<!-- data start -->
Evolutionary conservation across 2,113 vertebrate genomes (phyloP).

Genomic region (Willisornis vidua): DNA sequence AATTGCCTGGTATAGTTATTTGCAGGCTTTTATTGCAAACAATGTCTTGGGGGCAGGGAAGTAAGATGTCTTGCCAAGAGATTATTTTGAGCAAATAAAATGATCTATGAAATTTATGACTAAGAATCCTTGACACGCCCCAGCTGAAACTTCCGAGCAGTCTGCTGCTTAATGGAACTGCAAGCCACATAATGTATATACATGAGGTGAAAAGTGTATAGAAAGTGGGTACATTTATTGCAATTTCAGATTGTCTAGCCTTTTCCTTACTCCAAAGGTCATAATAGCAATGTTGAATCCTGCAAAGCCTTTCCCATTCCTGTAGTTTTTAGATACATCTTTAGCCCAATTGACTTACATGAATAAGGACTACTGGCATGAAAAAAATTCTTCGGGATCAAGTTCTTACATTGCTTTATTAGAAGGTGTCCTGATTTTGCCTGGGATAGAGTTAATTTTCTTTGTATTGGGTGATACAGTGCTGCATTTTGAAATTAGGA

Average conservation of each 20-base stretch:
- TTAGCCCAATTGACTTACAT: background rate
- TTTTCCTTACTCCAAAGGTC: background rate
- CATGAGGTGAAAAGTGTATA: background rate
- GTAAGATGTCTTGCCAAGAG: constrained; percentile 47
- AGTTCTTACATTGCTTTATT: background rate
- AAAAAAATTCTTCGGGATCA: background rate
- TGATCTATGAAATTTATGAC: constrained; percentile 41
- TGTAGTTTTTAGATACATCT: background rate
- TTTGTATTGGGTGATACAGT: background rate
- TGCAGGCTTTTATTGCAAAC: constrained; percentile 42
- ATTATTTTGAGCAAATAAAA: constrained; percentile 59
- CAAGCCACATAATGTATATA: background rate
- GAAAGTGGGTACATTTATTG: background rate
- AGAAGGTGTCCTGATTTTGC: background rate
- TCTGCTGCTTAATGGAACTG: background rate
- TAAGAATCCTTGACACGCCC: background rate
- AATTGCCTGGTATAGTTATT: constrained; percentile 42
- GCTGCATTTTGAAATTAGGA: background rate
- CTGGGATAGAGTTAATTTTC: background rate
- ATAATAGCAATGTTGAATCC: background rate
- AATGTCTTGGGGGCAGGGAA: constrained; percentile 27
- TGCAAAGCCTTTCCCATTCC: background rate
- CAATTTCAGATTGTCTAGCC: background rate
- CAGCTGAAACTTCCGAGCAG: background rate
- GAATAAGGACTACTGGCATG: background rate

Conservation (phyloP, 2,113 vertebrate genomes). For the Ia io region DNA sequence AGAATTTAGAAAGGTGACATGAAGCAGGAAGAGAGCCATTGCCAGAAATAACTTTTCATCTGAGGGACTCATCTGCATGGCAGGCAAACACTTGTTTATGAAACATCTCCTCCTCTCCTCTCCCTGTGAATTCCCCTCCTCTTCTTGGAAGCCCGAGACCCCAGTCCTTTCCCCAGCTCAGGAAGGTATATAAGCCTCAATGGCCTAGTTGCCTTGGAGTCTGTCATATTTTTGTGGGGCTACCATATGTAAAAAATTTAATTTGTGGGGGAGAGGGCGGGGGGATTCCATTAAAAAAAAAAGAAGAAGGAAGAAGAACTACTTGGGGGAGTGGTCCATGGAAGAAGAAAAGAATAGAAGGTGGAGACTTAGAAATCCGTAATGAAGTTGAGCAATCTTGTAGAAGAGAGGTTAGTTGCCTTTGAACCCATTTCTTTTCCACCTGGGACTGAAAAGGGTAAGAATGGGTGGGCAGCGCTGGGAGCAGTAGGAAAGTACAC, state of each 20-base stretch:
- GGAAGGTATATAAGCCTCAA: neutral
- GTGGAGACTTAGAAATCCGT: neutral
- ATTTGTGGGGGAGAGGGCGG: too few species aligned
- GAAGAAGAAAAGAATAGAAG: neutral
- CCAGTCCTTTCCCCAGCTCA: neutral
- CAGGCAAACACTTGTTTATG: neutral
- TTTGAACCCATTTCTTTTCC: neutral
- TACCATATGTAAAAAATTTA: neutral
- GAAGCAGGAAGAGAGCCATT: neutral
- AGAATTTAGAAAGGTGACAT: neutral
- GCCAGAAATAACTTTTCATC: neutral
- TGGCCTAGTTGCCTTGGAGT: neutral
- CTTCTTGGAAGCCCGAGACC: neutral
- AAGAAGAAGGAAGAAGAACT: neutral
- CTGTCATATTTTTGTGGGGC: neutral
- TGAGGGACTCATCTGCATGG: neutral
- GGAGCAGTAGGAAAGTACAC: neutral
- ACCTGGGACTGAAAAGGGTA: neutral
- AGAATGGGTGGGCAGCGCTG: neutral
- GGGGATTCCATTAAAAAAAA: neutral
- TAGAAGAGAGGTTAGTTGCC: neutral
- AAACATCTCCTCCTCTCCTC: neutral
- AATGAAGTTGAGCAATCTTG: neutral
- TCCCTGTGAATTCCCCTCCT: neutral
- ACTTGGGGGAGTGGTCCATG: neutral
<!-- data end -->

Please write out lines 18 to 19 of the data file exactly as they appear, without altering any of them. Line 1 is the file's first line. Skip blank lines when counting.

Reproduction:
- TCTGCTGCTTAATGGAACTG: background rate
- TAAGAATCCTTGACACGCCC: background rate